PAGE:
13 May, 2007
Kota Kinabalu: A harmonious family does not guarantee that its members are not involved in social ills, a social scientist said here Saturday.
Prof. Dr Abd Hadi Zakaria. from the Faculty of Arts and Social Sciences, Universiti Malaya, said based on his research conducted in Johor in 1999, youths from harmonious families also indulged in anti-social activities like incest, drug abuse, alcohol consumption and pornography.
"Almost all the incest cases that we studied occurred in harmonious families where family members were close and cordial," he said.
He said the family members involved conducted their "in-house" activities together like watching pornographic films, while in the case of incest it was usually consensual.
Prof. Abd Hadi had earlier presented a paper entitled "Research on Adolescents and Youths" at a seminar and workshop on current social issues research, jointly organised by the Social Institute of Malaysia under the Women, Family and Community Development Ministry, and Universiti Malaysia Sabah (UMS).
He said the research in Johor was sponsored by the Johor Family Foundation and was conducted via questionnaires involving 1,300 respondents.
The target group was youths under 18, including students, and from various family backgrounds.
"If anti-social behaviour exists in harmonious families, what more in broken or turbulent families where the young members could also be involved in illegal racing, gangsterism and vandalism as had been found in many previous studies," said Abd Hadi.
"This means we have to rethink about our common views or assumptions that harmonious families produce good, responsible youths while broken families produce otherwise.
"So where we are now? What do we do? We need to study. We have to look for new approaches guided by other principles which will enable us to curb such unhealthy activities," he said, adding some social scientists also concurred with his new finding. - Bernama
[Source: http://groups.yahoo.com/group/askios-activists ]
The scenario in India would surely be no different. Yeah. The big question. What do we do? We detest anti-socials, but many of them didn't really choose, in their right minds, to become what they became. They were victims themselves, and though it is not right to "justify" their conduct, we can try to imagine what horrendous effects sexual abuse can have on the psyche of a weak and impressionable kid. If we want children to grow up to become productive members of the society, actions have to be taken. The law-makers of our country have to realize that "curbing such unhealthy activities" in our "harmonious families"would require a transparent legal system, wherein a wronged child seeking justice gets it without all the hassles. Stringent and effective laws will act as a deterrant for further perpetration. I have already emphasized that one of the reasons sexual abuse of a child happens, especially at home within close family circles, is that the perpetrator knows very well he can get away with it. If strong action is taken against the accused in each and every case that is reported, the potential perpetrators will start thinking twice before royally fiesting on a child's body. The tag of crime will be associated with the act, and the perpetrators, most of whom don't even realize that it's a crime, will feel the guilt of doing something wrong and hesitate.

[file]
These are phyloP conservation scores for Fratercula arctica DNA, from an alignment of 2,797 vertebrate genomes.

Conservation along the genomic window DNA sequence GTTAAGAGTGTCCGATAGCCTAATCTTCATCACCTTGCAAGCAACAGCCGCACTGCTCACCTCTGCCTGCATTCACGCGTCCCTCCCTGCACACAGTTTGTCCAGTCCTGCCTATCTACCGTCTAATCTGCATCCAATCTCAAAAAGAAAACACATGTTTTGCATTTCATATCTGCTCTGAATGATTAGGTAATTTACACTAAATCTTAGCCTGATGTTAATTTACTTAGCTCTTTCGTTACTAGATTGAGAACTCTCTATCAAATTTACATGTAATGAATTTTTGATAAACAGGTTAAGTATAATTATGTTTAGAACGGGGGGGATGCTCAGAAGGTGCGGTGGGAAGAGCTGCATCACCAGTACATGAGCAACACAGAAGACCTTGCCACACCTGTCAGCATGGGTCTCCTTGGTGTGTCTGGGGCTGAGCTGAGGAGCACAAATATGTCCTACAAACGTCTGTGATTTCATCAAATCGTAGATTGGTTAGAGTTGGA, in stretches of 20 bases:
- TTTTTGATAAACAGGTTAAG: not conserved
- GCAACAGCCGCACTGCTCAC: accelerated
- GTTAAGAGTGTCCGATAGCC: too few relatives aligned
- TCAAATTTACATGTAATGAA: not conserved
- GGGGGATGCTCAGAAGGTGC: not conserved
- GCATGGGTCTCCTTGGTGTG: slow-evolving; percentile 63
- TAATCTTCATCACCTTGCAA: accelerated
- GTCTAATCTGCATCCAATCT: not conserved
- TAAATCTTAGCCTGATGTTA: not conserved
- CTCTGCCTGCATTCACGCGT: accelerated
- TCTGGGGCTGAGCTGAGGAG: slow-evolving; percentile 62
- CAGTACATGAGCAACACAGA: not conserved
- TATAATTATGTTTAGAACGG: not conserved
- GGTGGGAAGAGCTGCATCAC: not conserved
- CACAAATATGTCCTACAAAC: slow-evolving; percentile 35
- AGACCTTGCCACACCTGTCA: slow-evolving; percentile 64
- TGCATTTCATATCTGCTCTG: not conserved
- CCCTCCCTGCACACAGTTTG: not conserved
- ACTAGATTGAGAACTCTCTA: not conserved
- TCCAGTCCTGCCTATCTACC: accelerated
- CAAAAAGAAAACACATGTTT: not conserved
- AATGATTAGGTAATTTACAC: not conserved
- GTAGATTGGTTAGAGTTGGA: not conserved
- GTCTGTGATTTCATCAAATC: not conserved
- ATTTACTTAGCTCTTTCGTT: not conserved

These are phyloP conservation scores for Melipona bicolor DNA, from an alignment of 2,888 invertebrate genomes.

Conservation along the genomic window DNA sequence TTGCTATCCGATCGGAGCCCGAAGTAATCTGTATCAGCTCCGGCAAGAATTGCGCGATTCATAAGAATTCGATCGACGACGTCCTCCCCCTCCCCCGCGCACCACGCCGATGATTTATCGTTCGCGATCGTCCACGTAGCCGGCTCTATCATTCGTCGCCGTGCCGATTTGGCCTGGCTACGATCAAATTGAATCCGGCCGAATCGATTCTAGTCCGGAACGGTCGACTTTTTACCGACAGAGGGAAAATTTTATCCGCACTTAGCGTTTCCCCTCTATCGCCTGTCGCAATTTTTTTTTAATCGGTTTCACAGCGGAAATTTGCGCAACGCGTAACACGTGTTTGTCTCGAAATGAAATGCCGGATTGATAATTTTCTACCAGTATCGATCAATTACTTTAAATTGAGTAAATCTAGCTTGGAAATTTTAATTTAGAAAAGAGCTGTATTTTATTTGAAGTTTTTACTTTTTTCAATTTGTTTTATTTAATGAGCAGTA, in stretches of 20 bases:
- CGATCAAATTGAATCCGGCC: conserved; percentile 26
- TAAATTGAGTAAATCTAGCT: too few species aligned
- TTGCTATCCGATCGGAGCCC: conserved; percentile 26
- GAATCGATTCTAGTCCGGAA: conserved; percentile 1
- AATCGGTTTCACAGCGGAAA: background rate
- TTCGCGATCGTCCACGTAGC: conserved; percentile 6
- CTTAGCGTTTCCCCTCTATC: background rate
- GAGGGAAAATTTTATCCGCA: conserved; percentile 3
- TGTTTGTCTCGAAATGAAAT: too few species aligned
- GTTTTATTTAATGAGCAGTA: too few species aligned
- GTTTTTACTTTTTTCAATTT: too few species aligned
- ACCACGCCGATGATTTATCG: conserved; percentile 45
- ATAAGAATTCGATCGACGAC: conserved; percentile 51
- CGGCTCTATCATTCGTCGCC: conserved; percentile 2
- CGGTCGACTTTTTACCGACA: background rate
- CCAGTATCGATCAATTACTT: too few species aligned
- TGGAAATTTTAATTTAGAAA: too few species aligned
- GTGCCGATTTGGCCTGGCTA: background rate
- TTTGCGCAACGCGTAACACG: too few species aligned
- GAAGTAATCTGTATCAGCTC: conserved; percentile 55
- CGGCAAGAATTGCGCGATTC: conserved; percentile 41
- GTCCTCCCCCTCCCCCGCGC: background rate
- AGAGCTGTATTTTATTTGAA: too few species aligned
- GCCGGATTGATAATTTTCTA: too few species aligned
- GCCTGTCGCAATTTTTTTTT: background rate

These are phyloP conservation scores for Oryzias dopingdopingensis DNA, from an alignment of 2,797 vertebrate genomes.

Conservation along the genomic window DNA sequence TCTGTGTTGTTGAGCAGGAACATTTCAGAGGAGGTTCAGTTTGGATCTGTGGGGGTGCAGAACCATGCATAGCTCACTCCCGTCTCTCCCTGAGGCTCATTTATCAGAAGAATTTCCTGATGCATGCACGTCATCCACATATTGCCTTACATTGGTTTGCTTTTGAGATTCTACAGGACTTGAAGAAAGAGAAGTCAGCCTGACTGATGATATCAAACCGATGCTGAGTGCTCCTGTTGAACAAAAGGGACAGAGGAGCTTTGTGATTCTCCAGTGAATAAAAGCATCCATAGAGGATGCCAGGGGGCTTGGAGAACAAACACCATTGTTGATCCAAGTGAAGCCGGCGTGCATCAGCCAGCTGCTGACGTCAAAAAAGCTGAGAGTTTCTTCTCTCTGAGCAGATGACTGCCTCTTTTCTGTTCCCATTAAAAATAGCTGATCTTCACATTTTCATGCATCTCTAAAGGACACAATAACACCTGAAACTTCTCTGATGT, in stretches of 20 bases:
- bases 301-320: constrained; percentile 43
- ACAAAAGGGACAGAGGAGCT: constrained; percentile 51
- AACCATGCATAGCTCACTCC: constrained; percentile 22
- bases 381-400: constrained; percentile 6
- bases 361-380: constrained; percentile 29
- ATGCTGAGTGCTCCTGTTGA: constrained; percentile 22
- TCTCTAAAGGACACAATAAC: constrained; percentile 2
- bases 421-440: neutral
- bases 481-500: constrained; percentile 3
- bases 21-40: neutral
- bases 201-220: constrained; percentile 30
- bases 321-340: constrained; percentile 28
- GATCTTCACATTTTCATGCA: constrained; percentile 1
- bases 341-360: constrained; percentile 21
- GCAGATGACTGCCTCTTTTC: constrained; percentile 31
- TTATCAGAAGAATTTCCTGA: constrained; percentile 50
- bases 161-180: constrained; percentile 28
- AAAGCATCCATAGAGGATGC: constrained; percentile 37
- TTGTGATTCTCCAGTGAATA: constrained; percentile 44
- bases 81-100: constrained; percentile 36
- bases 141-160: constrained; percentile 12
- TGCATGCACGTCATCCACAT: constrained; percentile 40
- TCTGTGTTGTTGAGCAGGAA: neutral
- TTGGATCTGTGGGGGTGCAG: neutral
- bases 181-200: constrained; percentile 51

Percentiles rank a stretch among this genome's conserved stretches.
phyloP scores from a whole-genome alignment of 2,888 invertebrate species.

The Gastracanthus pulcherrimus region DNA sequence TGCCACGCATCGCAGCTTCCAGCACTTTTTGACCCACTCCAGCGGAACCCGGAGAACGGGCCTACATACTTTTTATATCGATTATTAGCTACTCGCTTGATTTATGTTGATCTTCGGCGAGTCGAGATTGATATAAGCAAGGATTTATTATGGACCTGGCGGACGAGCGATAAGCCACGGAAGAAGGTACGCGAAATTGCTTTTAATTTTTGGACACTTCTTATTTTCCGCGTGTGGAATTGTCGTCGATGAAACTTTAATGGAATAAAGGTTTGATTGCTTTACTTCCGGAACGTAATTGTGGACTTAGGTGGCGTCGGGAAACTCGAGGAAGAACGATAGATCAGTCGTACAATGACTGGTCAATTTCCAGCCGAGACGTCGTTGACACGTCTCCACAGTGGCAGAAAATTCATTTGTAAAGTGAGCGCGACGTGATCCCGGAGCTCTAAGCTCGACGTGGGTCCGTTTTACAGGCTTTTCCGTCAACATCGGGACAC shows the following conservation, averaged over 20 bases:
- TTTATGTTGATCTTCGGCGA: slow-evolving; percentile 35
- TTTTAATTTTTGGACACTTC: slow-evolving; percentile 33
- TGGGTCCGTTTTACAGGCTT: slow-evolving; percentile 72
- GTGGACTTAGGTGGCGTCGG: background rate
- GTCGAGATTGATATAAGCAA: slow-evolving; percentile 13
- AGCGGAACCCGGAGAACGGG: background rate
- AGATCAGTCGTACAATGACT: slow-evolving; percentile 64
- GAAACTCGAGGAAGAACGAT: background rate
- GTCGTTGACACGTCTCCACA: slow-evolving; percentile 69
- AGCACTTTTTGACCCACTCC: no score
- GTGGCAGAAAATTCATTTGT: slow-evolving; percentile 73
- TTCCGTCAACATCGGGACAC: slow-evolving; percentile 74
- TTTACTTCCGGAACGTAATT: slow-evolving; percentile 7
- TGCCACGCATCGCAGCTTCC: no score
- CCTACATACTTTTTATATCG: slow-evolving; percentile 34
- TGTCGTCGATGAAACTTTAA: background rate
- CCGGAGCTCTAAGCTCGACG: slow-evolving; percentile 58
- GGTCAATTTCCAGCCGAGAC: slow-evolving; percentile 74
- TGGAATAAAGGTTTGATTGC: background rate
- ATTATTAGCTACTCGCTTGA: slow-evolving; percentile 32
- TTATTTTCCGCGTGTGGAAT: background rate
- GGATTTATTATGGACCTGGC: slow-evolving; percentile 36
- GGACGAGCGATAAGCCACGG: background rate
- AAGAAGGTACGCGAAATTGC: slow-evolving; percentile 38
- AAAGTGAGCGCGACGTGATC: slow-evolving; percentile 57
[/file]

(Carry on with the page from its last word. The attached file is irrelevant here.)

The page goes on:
Writing is so easy I know. I know what a heinous task it is to convince the goverment to start thinking about it. The recent National Study on Child Abuse has thankfully caused some stir. At this point of time, effective lobbying by influential NGOs and social activists, authors, journalists and individuals like us should produce some effect. Let's go about doing our jobs. I, for one, will do mine.